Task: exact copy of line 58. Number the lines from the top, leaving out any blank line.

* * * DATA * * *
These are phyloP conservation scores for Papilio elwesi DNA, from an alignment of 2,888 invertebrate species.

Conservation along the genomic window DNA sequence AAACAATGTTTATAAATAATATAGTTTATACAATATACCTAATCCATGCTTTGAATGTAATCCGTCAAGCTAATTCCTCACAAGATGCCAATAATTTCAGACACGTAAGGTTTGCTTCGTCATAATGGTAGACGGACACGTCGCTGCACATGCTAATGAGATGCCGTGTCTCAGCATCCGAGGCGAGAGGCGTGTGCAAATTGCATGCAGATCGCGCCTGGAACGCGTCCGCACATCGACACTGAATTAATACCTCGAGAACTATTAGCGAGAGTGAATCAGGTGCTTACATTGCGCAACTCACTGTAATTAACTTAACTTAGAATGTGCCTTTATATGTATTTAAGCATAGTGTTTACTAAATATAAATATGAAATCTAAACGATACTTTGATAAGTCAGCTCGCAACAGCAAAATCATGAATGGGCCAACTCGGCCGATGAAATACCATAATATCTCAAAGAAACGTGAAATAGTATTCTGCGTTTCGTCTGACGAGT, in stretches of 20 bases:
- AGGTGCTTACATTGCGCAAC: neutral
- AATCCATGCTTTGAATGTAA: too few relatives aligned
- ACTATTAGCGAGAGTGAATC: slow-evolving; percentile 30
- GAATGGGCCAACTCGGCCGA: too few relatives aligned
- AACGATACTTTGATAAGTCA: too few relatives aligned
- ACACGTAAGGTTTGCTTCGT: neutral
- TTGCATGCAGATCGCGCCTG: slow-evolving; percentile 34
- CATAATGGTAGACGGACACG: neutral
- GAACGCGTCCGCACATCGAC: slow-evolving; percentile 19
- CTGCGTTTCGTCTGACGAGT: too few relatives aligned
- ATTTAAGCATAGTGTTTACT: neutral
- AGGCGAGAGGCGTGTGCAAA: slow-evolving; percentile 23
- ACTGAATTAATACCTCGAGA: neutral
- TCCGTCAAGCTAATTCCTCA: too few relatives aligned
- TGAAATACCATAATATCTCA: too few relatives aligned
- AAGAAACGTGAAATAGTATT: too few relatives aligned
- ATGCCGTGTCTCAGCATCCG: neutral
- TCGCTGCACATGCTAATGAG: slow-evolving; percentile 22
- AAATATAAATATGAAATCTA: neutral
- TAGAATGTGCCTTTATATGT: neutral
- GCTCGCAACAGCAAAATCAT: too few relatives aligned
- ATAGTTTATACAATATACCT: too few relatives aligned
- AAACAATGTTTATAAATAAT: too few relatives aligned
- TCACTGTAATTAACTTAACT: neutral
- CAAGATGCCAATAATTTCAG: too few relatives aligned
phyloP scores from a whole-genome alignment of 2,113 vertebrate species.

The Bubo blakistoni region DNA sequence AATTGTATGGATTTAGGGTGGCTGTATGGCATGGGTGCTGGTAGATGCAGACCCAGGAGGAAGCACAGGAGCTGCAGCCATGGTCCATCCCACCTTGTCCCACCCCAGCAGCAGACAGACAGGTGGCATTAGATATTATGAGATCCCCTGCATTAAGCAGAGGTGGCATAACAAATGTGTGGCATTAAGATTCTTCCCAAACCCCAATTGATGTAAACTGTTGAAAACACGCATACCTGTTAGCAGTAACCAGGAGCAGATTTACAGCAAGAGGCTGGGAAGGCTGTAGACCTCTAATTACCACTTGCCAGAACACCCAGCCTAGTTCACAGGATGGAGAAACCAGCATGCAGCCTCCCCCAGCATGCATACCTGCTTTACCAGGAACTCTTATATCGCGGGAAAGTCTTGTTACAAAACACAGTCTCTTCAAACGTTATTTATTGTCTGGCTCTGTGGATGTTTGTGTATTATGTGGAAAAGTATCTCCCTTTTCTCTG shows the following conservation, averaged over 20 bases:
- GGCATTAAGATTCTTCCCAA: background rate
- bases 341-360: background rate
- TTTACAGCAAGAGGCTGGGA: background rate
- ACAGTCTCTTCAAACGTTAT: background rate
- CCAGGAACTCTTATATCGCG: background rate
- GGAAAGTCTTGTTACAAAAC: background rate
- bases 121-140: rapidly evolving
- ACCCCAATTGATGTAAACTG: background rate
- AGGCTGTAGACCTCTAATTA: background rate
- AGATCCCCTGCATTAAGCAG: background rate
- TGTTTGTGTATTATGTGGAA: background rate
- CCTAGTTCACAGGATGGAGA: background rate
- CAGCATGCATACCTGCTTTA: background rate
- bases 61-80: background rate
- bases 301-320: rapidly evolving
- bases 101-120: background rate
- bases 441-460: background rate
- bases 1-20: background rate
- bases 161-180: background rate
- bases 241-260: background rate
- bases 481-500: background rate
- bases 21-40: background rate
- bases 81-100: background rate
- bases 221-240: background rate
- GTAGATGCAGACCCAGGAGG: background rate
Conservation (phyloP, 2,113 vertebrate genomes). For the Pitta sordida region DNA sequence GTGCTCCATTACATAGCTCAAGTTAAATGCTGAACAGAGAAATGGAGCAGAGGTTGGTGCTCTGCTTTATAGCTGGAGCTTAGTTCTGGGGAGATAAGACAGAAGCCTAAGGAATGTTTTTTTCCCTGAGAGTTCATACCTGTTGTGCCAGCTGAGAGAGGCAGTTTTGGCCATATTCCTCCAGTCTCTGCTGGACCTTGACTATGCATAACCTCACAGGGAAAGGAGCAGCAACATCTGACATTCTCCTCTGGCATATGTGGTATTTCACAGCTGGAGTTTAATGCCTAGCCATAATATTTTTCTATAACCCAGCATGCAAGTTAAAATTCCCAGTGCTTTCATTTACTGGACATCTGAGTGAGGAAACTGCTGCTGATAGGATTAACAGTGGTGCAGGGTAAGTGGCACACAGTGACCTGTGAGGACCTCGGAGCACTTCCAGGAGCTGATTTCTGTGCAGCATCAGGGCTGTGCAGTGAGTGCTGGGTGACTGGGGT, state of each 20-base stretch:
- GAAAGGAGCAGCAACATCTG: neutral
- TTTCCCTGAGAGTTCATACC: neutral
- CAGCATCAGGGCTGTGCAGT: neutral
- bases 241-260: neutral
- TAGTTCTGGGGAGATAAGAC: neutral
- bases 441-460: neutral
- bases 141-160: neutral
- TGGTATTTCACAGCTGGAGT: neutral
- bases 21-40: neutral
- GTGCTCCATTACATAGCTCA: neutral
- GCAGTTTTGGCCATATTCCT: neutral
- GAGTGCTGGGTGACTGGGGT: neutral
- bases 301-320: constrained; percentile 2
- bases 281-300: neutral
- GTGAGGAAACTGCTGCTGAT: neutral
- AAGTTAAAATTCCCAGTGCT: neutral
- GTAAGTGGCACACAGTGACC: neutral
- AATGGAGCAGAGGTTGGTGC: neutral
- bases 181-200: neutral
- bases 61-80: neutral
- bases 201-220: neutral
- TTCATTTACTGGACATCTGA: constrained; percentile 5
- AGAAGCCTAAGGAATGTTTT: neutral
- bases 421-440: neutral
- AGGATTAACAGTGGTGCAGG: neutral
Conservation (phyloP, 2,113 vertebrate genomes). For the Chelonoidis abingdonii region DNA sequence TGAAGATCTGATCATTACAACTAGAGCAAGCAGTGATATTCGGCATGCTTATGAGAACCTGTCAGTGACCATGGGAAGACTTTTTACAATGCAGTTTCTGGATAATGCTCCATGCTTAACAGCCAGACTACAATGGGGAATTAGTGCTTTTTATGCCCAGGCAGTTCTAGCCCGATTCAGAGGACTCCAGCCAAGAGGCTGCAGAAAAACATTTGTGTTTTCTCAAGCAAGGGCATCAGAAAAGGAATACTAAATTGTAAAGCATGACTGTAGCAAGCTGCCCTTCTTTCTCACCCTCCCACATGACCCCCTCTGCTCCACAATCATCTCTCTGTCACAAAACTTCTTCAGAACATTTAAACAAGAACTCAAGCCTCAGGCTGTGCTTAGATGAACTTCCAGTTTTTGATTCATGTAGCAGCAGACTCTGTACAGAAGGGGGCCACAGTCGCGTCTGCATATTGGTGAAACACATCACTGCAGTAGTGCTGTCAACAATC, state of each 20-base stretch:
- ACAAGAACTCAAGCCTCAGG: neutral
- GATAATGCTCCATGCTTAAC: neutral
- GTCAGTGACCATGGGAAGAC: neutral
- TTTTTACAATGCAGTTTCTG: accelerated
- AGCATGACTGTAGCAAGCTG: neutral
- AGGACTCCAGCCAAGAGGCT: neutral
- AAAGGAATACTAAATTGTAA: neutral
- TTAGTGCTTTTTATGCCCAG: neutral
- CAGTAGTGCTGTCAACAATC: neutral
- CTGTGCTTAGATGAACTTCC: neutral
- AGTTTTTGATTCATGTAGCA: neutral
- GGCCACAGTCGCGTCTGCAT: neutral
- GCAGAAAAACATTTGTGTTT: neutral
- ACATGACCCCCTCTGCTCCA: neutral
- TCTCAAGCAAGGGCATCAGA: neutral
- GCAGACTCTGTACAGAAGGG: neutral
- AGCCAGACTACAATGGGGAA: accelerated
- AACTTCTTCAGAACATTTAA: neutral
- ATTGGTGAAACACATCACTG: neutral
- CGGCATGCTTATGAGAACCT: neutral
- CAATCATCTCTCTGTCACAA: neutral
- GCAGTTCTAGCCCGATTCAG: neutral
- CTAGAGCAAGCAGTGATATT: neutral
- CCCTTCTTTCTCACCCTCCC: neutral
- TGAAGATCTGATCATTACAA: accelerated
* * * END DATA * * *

- CAGCATCAGGGCTGTGCAGT: neutral